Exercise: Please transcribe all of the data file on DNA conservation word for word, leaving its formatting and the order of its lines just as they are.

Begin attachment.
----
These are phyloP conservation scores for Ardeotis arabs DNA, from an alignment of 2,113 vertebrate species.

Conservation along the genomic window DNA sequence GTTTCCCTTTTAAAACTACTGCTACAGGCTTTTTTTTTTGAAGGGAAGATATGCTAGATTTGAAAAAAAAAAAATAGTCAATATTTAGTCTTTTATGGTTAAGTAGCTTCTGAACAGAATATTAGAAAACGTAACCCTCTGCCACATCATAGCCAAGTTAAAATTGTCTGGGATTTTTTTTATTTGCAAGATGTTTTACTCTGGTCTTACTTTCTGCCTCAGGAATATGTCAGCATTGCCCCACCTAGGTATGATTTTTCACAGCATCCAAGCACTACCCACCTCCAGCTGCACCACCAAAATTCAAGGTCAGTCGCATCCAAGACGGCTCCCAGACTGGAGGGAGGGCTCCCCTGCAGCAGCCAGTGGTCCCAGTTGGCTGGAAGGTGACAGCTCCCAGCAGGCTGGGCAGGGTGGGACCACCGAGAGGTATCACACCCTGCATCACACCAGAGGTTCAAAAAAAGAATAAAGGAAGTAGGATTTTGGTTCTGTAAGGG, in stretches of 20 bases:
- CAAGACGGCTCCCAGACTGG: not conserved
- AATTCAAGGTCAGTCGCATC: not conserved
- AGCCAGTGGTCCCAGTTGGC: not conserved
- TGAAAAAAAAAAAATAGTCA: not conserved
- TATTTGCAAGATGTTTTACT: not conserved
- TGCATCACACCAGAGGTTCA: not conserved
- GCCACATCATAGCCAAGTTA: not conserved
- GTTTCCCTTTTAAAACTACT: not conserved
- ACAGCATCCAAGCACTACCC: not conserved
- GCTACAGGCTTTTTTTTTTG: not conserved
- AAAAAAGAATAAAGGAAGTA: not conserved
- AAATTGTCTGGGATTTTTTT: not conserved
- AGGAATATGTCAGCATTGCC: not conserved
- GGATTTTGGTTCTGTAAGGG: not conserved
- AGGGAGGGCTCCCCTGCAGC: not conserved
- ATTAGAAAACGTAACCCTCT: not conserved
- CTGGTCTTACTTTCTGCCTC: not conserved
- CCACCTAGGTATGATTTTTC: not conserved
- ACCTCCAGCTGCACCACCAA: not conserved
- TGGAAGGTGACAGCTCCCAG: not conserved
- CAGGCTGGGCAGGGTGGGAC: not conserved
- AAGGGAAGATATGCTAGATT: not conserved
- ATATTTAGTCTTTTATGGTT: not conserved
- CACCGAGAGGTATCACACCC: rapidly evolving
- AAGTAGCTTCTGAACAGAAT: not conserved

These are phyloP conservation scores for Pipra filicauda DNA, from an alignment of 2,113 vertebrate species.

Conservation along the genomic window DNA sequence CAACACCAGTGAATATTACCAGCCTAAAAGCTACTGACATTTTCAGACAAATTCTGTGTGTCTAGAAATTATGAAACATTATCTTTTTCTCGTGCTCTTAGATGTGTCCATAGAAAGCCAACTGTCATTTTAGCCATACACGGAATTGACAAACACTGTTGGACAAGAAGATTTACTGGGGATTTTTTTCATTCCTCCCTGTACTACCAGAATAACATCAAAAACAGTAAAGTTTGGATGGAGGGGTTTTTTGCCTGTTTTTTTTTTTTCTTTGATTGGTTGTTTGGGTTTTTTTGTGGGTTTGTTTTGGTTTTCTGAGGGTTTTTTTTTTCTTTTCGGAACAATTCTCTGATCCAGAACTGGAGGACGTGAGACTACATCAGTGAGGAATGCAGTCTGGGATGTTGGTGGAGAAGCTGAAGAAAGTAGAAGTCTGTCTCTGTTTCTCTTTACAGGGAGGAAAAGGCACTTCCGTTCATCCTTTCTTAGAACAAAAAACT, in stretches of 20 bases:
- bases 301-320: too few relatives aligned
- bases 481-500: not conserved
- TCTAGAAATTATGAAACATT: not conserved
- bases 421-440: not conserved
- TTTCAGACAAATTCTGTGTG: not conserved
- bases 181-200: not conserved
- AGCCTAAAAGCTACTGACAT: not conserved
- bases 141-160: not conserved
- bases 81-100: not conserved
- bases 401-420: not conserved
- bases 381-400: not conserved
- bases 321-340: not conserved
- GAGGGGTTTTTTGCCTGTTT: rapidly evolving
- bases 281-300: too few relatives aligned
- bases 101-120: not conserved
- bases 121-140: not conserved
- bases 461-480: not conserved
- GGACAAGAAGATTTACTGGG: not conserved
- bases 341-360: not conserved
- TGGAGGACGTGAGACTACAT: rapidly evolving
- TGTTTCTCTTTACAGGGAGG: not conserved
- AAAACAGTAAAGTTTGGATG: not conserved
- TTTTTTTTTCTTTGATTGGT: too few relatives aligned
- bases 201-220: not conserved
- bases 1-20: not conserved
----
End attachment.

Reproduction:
These are phyloP conservation scores for Ardeotis arabs DNA, from an alignment of 2,113 vertebrate species.

Conservation along the genomic window DNA sequence GTTTCCCTTTTAAAACTACTGCTACAGGCTTTTTTTTTTGAAGGGAAGATATGCTAGATTTGAAAAAAAAAAAATAGTCAATATTTAGTCTTTTATGGTTAAGTAGCTTCTGAACAGAATATTAGAAAACGTAACCCTCTGCCACATCATAGCCAAGTTAAAATTGTCTGGGATTTTTTTTATTTGCAAGATGTTTTACTCTGGTCTTACTTTCTGCCTCAGGAATATGTCAGCATTGCCCCACCTAGGTATGATTTTTCACAGCATCCAAGCACTACCCACCTCCAGCTGCACCACCAAAATTCAAGGTCAGTCGCATCCAAGACGGCTCCCAGACTGGAGGGAGGGCTCCCCTGCAGCAGCCAGTGGTCCCAGTTGGCTGGAAGGTGACAGCTCCCAGCAGGCTGGGCAGGGTGGGACCACCGAGAGGTATCACACCCTGCATCACACCAGAGGTTCAAAAAAAGAATAAAGGAAGTAGGATTTTGGTTCTGTAAGGG, in stretches of 20 bases:
- CAAGACGGCTCCCAGACTGG: not conserved
- AATTCAAGGTCAGTCGCATC: not conserved
- AGCCAGTGGTCCCAGTTGGC: not conserved
- TGAAAAAAAAAAAATAGTCA: not conserved
- TATTTGCAAGATGTTTTACT: not conserved
- TGCATCACACCAGAGGTTCA: not conserved
- GCCACATCATAGCCAAGTTA: not conserved
- GTTTCCCTTTTAAAACTACT: not conserved
- ACAGCATCCAAGCACTACCC: not conserved
- GCTACAGGCTTTTTTTTTTG: not conserved
- AAAAAAGAATAAAGGAAGTA: not conserved
- AAATTGTCTGGGATTTTTTT: not conserved
- AGGAATATGTCAGCATTGCC: not conserved
- GGATTTTGGTTCTGTAAGGG: not conserved
- AGGGAGGGCTCCCCTGCAGC: not conserved
- ATTAGAAAACGTAACCCTCT: not conserved
- CTGGTCTTACTTTCTGCCTC: not conserved
- CCACCTAGGTATGATTTTTC: not conserved
- ACCTCCAGCTGCACCACCAA: not conserved
- TGGAAGGTGACAGCTCCCAG: not conserved
- CAGGCTGGGCAGGGTGGGAC: not conserved
- AAGGGAAGATATGCTAGATT: not conserved
- ATATTTAGTCTTTTATGGTT: not conserved
- CACCGAGAGGTATCACACCC: rapidly evolving
- AAGTAGCTTCTGAACAGAAT: not conserved

These are phyloP conservation scores for Pipra filicauda DNA, from an alignment of 2,113 vertebrate species.

Conservation along the genomic window DNA sequence CAACACCAGTGAATATTACCAGCCTAAAAGCTACTGACATTTTCAGACAAATTCTGTGTGTCTAGAAATTATGAAACATTATCTTTTTCTCGTGCTCTTAGATGTGTCCATAGAAAGCCAACTGTCATTTTAGCCATACACGGAATTGACAAACACTGTTGGACAAGAAGATTTACTGGGGATTTTTTTCATTCCTCCCTGTACTACCAGAATAACATCAAAAACAGTAAAGTTTGGATGGAGGGGTTTTTTGCCTGTTTTTTTTTTTTCTTTGATTGGTTGTTTGGGTTTTTTTGTGGGTTTGTTTTGGTTTTCTGAGGGTTTTTTTTTTCTTTTCGGAACAATTCTCTGATCCAGAACTGGAGGACGTGAGACTACATCAGTGAGGAATGCAGTCTGGGATGTTGGTGGAGAAGCTGAAGAAAGTAGAAGTCTGTCTCTGTTTCTCTTTACAGGGAGGAAAAGGCACTTCCGTTCATCCTTTCTTAGAACAAAAAACT, in stretches of 20 bases:
- bases 301-320: too few relatives aligned
- bases 481-500: not conserved
- TCTAGAAATTATGAAACATT: not conserved
- bases 421-440: not conserved
- TTTCAGACAAATTCTGTGTG: not conserved
- bases 181-200: not conserved
- AGCCTAAAAGCTACTGACAT: not conserved
- bases 141-160: not conserved
- bases 81-100: not conserved
- bases 401-420: not conserved
- bases 381-400: not conserved
- bases 321-340: not conserved
- GAGGGGTTTTTTGCCTGTTT: rapidly evolving
- bases 281-300: too few relatives aligned
- bases 101-120: not conserved
- bases 121-140: not conserved
- bases 461-480: not conserved
- GGACAAGAAGATTTACTGGG: not conserved
- bases 341-360: not conserved
- TGGAGGACGTGAGACTACAT: rapidly evolving
- TGTTTCTCTTTACAGGGAGG: not conserved
- AAAACAGTAAAGTTTGGATG: not conserved
- TTTTTTTTTCTTTGATTGGT: too few relatives aligned
- bases 201-220: not conserved
- bases 1-20: not conserved